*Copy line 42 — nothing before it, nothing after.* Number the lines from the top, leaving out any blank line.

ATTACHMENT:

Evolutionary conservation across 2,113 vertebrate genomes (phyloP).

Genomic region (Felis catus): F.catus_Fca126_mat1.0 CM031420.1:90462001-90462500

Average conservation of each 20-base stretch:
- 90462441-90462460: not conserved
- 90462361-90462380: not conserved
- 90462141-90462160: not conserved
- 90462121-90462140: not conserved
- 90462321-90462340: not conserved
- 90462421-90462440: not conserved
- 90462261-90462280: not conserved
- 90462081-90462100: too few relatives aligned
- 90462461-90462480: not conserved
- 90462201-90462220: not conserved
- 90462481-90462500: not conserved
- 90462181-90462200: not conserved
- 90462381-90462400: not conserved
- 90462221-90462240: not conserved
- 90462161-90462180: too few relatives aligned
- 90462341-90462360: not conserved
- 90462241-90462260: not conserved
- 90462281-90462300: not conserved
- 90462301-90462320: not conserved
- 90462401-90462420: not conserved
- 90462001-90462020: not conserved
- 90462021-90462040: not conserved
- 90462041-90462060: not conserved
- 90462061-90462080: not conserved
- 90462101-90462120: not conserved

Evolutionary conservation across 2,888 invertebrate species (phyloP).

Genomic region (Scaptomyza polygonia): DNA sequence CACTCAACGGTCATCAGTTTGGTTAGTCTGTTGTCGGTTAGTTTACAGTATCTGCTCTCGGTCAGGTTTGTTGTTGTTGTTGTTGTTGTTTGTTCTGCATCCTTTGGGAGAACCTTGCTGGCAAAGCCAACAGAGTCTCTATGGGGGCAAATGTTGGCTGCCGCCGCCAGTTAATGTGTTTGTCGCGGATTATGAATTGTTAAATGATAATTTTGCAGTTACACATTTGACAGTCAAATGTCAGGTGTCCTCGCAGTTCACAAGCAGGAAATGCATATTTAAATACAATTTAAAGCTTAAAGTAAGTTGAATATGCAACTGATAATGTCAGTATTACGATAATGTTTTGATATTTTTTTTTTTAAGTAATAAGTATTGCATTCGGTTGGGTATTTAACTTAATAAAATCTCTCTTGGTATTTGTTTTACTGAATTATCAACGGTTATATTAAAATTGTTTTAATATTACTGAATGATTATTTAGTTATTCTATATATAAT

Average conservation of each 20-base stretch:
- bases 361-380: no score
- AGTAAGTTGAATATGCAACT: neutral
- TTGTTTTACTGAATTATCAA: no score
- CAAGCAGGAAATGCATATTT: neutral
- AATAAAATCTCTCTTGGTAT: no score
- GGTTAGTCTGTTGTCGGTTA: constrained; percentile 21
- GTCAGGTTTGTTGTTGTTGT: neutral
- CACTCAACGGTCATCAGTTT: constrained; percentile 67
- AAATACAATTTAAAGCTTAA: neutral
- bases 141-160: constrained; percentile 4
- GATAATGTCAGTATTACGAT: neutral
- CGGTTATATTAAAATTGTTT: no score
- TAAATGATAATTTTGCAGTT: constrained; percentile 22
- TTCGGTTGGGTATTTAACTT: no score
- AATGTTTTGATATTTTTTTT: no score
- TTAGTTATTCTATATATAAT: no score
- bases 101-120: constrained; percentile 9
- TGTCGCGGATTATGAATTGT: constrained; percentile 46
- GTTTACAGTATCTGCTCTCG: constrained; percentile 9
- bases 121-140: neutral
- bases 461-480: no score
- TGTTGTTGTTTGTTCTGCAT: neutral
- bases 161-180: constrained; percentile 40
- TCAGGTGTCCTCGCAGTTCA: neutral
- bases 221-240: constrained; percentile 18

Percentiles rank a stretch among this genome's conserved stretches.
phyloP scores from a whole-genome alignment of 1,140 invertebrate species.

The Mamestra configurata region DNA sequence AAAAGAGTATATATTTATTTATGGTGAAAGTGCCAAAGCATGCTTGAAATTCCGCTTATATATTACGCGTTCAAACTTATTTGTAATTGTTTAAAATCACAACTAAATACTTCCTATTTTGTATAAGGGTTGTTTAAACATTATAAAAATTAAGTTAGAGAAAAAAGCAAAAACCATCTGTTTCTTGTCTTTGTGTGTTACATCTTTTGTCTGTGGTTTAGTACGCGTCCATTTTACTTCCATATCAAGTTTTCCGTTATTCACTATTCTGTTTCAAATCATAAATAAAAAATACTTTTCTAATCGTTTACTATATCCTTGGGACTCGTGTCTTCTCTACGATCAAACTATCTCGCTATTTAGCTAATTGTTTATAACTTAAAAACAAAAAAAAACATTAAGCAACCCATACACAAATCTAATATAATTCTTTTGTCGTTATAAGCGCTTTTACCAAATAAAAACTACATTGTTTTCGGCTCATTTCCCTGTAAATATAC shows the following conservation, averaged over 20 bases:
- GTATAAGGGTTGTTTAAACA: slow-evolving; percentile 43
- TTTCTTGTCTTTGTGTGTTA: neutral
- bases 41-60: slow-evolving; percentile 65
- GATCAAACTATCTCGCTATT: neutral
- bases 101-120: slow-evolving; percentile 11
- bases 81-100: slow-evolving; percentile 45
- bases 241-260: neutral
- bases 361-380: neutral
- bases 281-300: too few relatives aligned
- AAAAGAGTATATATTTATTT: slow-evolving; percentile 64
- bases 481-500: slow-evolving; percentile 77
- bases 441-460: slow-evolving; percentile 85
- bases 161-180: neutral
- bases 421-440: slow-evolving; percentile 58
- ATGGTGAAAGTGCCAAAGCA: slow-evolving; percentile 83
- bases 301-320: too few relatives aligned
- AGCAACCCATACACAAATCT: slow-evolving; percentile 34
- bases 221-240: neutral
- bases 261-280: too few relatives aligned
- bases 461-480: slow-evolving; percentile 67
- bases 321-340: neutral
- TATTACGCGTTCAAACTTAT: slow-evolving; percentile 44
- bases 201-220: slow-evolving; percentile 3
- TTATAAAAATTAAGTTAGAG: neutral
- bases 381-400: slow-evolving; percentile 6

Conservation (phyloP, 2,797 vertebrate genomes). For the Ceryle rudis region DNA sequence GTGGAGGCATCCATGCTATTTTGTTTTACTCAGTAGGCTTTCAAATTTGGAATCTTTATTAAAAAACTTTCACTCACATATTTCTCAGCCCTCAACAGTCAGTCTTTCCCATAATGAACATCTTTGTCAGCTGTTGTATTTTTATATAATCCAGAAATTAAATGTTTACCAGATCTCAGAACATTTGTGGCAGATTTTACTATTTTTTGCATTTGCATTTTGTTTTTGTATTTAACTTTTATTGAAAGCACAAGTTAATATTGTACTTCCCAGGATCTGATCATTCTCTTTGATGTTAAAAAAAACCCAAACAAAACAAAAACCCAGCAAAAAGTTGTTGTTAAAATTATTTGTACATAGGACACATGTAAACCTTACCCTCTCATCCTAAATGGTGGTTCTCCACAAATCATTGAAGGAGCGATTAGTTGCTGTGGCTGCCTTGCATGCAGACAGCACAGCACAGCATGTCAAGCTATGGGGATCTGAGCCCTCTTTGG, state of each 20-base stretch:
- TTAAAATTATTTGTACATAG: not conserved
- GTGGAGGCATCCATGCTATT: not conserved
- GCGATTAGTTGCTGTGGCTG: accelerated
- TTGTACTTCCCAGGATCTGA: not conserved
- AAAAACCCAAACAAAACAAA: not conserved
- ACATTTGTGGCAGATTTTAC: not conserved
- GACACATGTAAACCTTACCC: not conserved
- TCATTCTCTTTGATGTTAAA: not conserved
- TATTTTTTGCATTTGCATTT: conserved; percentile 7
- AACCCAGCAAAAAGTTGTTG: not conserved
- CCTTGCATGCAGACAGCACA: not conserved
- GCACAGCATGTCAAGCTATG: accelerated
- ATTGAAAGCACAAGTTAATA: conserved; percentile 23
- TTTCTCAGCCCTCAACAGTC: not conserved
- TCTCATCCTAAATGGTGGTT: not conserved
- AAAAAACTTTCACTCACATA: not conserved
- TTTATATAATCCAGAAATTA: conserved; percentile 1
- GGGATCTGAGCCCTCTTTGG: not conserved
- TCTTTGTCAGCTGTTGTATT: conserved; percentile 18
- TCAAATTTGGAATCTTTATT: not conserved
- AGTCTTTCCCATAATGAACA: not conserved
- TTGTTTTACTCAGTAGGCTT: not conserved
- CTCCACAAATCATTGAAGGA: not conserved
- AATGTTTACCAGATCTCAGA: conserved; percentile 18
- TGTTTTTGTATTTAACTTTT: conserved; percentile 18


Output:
- GATAATGTCAGTATTACGAT: neutral